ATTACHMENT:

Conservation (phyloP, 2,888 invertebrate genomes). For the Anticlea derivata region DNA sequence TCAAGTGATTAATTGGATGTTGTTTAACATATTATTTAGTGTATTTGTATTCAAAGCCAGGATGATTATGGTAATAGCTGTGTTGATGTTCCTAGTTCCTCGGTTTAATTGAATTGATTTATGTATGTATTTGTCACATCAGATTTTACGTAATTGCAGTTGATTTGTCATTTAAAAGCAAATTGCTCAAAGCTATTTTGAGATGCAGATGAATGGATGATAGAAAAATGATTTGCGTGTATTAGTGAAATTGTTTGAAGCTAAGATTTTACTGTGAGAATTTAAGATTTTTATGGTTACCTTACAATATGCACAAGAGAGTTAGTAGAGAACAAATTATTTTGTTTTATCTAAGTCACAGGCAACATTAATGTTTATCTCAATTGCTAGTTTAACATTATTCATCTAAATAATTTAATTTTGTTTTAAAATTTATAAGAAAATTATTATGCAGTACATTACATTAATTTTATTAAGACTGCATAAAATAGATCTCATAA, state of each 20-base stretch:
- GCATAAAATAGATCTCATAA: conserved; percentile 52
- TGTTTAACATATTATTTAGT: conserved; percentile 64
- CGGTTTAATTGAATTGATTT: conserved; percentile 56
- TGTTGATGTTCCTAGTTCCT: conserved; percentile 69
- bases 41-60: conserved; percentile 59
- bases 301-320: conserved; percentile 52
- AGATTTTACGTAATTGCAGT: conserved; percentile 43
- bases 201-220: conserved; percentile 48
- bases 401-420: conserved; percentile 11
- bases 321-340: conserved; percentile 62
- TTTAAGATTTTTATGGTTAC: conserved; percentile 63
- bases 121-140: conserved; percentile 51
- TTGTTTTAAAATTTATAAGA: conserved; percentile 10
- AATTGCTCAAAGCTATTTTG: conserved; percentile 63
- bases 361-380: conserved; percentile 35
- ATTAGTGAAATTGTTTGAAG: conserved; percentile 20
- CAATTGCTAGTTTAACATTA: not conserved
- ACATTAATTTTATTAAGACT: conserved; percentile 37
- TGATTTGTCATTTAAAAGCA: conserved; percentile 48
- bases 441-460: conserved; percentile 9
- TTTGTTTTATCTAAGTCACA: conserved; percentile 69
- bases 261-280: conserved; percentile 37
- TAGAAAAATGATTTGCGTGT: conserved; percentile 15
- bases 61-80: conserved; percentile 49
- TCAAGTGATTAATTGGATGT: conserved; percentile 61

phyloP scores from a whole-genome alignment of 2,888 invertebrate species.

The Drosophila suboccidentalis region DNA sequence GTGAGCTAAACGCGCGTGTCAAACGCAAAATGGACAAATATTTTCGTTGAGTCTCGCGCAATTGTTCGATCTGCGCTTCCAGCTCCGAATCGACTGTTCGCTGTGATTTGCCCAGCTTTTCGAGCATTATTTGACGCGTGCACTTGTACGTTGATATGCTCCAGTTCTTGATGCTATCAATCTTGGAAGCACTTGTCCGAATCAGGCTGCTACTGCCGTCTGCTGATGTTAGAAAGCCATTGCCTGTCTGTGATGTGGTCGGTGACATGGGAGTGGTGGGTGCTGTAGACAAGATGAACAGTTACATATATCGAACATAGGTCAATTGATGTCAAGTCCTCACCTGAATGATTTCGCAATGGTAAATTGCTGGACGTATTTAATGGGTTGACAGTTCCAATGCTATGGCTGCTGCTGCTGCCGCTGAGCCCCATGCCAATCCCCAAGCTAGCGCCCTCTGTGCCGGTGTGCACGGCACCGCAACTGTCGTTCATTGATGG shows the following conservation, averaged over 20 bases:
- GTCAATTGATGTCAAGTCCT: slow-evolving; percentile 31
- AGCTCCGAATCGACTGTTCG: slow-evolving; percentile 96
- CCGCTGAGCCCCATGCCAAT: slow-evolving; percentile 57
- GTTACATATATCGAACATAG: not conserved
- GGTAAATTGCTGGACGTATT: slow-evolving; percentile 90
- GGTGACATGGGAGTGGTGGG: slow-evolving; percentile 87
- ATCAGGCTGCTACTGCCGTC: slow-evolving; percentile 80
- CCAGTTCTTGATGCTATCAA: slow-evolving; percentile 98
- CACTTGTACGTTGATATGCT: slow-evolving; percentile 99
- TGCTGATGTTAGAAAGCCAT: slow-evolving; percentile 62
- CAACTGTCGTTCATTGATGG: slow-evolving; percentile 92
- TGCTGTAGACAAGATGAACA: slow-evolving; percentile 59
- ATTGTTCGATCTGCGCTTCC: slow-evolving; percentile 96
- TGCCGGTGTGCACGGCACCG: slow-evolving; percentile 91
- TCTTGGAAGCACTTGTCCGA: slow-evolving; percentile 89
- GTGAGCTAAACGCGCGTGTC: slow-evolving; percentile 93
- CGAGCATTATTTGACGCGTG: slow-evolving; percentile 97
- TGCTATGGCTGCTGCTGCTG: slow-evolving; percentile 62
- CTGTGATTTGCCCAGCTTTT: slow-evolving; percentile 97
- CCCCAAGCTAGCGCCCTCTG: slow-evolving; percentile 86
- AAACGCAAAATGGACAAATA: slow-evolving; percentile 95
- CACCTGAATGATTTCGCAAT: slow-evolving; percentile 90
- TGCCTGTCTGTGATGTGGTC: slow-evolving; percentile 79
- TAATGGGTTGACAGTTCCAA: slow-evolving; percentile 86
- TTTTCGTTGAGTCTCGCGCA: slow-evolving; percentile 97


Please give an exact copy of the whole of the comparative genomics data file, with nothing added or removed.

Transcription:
Conservation (phyloP, 2,888 invertebrate genomes). For the Anticlea derivata region DNA sequence TCAAGTGATTAATTGGATGTTGTTTAACATATTATTTAGTGTATTTGTATTCAAAGCCAGGATGATTATGGTAATAGCTGTGTTGATGTTCCTAGTTCCTCGGTTTAATTGAATTGATTTATGTATGTATTTGTCACATCAGATTTTACGTAATTGCAGTTGATTTGTCATTTAAAAGCAAATTGCTCAAAGCTATTTTGAGATGCAGATGAATGGATGATAGAAAAATGATTTGCGTGTATTAGTGAAATTGTTTGAAGCTAAGATTTTACTGTGAGAATTTAAGATTTTTATGGTTACCTTACAATATGCACAAGAGAGTTAGTAGAGAACAAATTATTTTGTTTTATCTAAGTCACAGGCAACATTAATGTTTATCTCAATTGCTAGTTTAACATTATTCATCTAAATAATTTAATTTTGTTTTAAAATTTATAAGAAAATTATTATGCAGTACATTACATTAATTTTATTAAGACTGCATAAAATAGATCTCATAA, state of each 20-base stretch:
- GCATAAAATAGATCTCATAA: conserved; percentile 52
- TGTTTAACATATTATTTAGT: conserved; percentile 64
- CGGTTTAATTGAATTGATTT: conserved; percentile 56
- TGTTGATGTTCCTAGTTCCT: conserved; percentile 69
- bases 41-60: conserved; percentile 59
- bases 301-320: conserved; percentile 52
- AGATTTTACGTAATTGCAGT: conserved; percentile 43
- bases 201-220: conserved; percentile 48
- bases 401-420: conserved; percentile 11
- bases 321-340: conserved; percentile 62
- TTTAAGATTTTTATGGTTAC: conserved; percentile 63
- bases 121-140: conserved; percentile 51
- TTGTTTTAAAATTTATAAGA: conserved; percentile 10
- AATTGCTCAAAGCTATTTTG: conserved; percentile 63
- bases 361-380: conserved; percentile 35
- ATTAGTGAAATTGTTTGAAG: conserved; percentile 20
- CAATTGCTAGTTTAACATTA: not conserved
- ACATTAATTTTATTAAGACT: conserved; percentile 37
- TGATTTGTCATTTAAAAGCA: conserved; percentile 48
- bases 441-460: conserved; percentile 9
- TTTGTTTTATCTAAGTCACA: conserved; percentile 69
- bases 261-280: conserved; percentile 37
- TAGAAAAATGATTTGCGTGT: conserved; percentile 15
- bases 61-80: conserved; percentile 49
- TCAAGTGATTAATTGGATGT: conserved; percentile 61

phyloP scores from a whole-genome alignment of 2,888 invertebrate species.

The Drosophila suboccidentalis region DNA sequence GTGAGCTAAACGCGCGTGTCAAACGCAAAATGGACAAATATTTTCGTTGAGTCTCGCGCAATTGTTCGATCTGCGCTTCCAGCTCCGAATCGACTGTTCGCTGTGATTTGCCCAGCTTTTCGAGCATTATTTGACGCGTGCACTTGTACGTTGATATGCTCCAGTTCTTGATGCTATCAATCTTGGAAGCACTTGTCCGAATCAGGCTGCTACTGCCGTCTGCTGATGTTAGAAAGCCATTGCCTGTCTGTGATGTGGTCGGTGACATGGGAGTGGTGGGTGCTGTAGACAAGATGAACAGTTACATATATCGAACATAGGTCAATTGATGTCAAGTCCTCACCTGAATGATTTCGCAATGGTAAATTGCTGGACGTATTTAATGGGTTGACAGTTCCAATGCTATGGCTGCTGCTGCTGCCGCTGAGCCCCATGCCAATCCCCAAGCTAGCGCCCTCTGTGCCGGTGTGCACGGCACCGCAACTGTCGTTCATTGATGG shows the following conservation, averaged over 20 bases:
- GTCAATTGATGTCAAGTCCT: slow-evolving; percentile 31
- AGCTCCGAATCGACTGTTCG: slow-evolving; percentile 96
- CCGCTGAGCCCCATGCCAAT: slow-evolving; percentile 57
- GTTACATATATCGAACATAG: not conserved
- GGTAAATTGCTGGACGTATT: slow-evolving; percentile 90
- GGTGACATGGGAGTGGTGGG: slow-evolving; percentile 87
- ATCAGGCTGCTACTGCCGTC: slow-evolving; percentile 80
- CCAGTTCTTGATGCTATCAA: slow-evolving; percentile 98
- CACTTGTACGTTGATATGCT: slow-evolving; percentile 99
- TGCTGATGTTAGAAAGCCAT: slow-evolving; percentile 62
- CAACTGTCGTTCATTGATGG: slow-evolving; percentile 92
- TGCTGTAGACAAGATGAACA: slow-evolving; percentile 59
- ATTGTTCGATCTGCGCTTCC: slow-evolving; percentile 96
- TGCCGGTGTGCACGGCACCG: slow-evolving; percentile 91
- TCTTGGAAGCACTTGTCCGA: slow-evolving; percentile 89
- GTGAGCTAAACGCGCGTGTC: slow-evolving; percentile 93
- CGAGCATTATTTGACGCGTG: slow-evolving; percentile 97
- TGCTATGGCTGCTGCTGCTG: slow-evolving; percentile 62
- CTGTGATTTGCCCAGCTTTT: slow-evolving; percentile 97
- CCCCAAGCTAGCGCCCTCTG: slow-evolving; percentile 86
- AAACGCAAAATGGACAAATA: slow-evolving; percentile 95
- CACCTGAATGATTTCGCAAT: slow-evolving; percentile 90
- TGCCTGTCTGTGATGTGGTC: slow-evolving; percentile 79
- TAATGGGTTGACAGTTCCAA: slow-evolving; percentile 86
- TTTTCGTTGAGTCTCGCGCA: slow-evolving; percentile 97